Manohar Joshi

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Manohar Joshi
Manohar Joshi1.jpg
12th Chief Minister of Maharashtra
In office
14 March 1995 – 31 January 1999
Preceded bySharad Pawar
Succeeded byNarayan Rane
13th Speaker of the Lok Sabha
In office
10 May 2002 – 2 August 2004
DeputyP. M. Sayeed
Preceded byG. M. C. Balayogi
Succeeded bySomnath Chatterjee
Minister of Heavy Industries and Public Enterprises
In office
19 October 1999 – 9 May 2002
Prime MinisterAtal Bihari Vajpayee
Preceded byChandra Shekhar
Succeeded byAnant Geete
Leader Shivsena
Assumed office
PresidentBal Thackeray(till 2012) Uddhav Thackeray(2012 onwards)
Leader of the House Legislative Assembly
In office
14 March 1995 – 31 January 1999
Preceded bySharad Pawar
Succeeded byNarayan Rane
Leader of the opposition
Maharashtra Legislative Assembly
In office
22 March 1990 – 12 December 1991
Preceded byMrinal Gore
Succeeded byGopinath Munde
Mayor of Mumbai
In office
Preceded byMehta
Succeeded byMurli Deora
Member of Parliament, Loksabha
In office
Preceded byRamdas Athawale
Succeeded byEknath Gaikwad
ConstituencyMumbai North Central
Member of Parliament, Rajya Sabha
In office
Preceded byRam Jethmalani
Succeeded byAnil Desai
Member of Maharashtra Legislative Assembly
In office
Preceded bySharayu Thakur
Succeeded byVishakha Raut
Member of Maharashtra Legislative Council
In office
Councillor, Brihanmumbai Municipal Corporation
In office
Personal details
Born (1937-12-02) 2 December 1937 (age 84)
Raigad, Bombay Presidency, British India
Political partyShiv Sena
SpouseAnagha Joshi
RelativesSharvari Wagh (grand daughter)

Manohar Gaju Joshi (born 2 December 1937) is a prominent politician from the state of Maharashtra. He was the Chief Minister of Maharashtra from 1995 to 1999 and Speaker of the Lok Sabha from 2002 to 2004. He is one of the prominent leaders of the Shiv Sena. He is also second Indian to be elected to all of the four legislatures.

Background and family[edit]

Joshi was born on 2 December 1937 in the Marathi-speaking Brahmin family of Gajanan Krishna Joshi and Saraswati Gajanan in Nandavi of Raigad district in Maharashtra.[1][2][3] He received his Masters of Arts and LLB degrees from Mumbai University. He married Anagha Joshi on 14 May 1964, with whom he has a son, Unmesh, and two daughters, Asmita and Namrata.[2][4] His granddaughter, Sharvari Wagh, made her debut as an actress with the 2021 film Bunty Aur Babli 2.[5]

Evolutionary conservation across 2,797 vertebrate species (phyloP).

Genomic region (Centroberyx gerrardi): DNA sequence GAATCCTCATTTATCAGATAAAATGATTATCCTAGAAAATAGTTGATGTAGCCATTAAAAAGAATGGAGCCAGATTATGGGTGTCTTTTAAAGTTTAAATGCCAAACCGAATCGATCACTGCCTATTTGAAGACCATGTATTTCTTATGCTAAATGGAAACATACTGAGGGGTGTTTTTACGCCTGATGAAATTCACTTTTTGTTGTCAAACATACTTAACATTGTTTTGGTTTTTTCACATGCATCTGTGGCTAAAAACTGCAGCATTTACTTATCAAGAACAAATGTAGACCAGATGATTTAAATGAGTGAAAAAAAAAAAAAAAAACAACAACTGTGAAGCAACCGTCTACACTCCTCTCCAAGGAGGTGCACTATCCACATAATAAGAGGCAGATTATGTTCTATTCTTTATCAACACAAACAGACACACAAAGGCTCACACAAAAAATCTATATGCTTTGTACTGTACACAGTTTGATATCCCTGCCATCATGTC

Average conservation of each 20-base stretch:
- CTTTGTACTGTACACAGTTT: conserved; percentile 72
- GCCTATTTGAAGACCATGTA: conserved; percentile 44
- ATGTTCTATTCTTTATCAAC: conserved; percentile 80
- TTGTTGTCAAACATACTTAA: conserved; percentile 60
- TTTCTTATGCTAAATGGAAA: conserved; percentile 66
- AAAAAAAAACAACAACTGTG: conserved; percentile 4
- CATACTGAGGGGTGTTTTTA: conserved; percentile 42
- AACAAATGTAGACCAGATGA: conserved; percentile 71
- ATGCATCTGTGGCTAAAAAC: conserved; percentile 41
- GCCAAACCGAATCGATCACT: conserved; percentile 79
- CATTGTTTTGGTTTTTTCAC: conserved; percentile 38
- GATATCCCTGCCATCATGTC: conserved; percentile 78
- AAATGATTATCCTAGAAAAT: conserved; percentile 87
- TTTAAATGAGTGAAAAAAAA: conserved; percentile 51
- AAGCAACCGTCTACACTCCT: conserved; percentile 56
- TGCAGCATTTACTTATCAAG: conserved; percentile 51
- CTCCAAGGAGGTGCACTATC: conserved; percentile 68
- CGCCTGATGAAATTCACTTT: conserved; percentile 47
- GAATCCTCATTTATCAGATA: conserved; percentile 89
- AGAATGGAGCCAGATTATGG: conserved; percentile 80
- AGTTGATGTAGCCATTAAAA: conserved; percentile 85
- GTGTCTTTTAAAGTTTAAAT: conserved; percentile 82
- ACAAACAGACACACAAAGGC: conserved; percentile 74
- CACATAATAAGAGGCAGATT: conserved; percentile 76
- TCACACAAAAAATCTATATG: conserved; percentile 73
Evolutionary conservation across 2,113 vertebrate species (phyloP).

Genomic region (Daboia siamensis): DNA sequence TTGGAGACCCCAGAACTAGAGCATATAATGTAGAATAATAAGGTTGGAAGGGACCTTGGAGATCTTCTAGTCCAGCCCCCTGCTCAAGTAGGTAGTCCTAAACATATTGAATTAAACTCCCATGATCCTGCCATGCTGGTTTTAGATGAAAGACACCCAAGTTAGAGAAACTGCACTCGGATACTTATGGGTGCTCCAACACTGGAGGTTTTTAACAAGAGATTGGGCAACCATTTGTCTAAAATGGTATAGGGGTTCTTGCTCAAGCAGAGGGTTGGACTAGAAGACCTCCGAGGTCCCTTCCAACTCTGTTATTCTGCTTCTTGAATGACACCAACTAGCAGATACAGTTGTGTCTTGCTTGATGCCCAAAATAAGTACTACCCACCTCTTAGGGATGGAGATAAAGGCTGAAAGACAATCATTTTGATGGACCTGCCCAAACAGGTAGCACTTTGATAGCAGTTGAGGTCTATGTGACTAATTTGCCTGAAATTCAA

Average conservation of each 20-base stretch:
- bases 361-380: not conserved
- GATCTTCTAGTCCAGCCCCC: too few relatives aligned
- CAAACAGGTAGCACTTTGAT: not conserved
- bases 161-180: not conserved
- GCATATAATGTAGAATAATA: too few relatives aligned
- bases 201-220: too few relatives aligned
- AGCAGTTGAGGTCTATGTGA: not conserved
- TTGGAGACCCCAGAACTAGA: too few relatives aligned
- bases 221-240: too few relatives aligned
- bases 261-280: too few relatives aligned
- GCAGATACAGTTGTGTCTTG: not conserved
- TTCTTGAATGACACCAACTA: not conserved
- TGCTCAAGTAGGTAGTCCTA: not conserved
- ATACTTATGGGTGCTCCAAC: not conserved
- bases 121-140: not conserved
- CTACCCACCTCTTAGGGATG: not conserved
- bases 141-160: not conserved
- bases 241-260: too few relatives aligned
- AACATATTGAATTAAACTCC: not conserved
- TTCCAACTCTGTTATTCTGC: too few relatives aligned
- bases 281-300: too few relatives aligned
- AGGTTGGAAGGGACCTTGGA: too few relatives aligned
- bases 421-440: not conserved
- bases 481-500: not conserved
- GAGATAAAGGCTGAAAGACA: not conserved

Formation of Kohinoor[edit]

After MA in law he joined Brihanmumbai Municipal Corporation (BMC) as an officer, but later started the Kohinoor technical/vocational training institute with the idea of an institute for semi–skilled youths to offer training as electrician, plumber, TV/radio/scooter repairman, photography. Eventually, he started multiple branches of Kohinoor in Mumbai, Pune, Nagpur, Nashik, etc., and later he made an entry in construction and another capital-oriented business.

Manohar Joshi also founded the Kohinoor Business School & Kohinoor-IMI School of Hospitality Management in Khandala, Maharashtra. Later on he took Chancellorship of Dnyaneshwar Vidyapeeth.

Political career[edit]

Early years[edit]

He began his career by being elected to the Legislative Council from the Shiv Sena. He served three terms from 1972 till 1989. He became the Mayor of Mumbai during 1976 to 1977. He was elected to the Legislative Assembly from a Shiv Sena ticket in 1990.[6]

Chief Minister[edit]

He became the first non-Congress Chief Minister of Maharashtra when the Shiv Sena-Bharatiya Janata Party (BJP) coalition came to power in 1995.[7] Technically, Sharad Pawar led the first non-Congress government in Maharashtra in 1978 as a member of Indian National Congress (Socialist).

Controversy and resignation[edit]

Joshi and Bal Thackeray were explicitly named for inciting the Shivsainiks to violence against Muslims during the 1992–1993 riots in an inquiry ordered by the government of India, the Srikrishna Commission Report. However, Joshi, then a part of the BJP-Sena government called the report "anti-Hindu, pro-Muslim and biased" and refused to adopt the commission's recommendations.[8][9]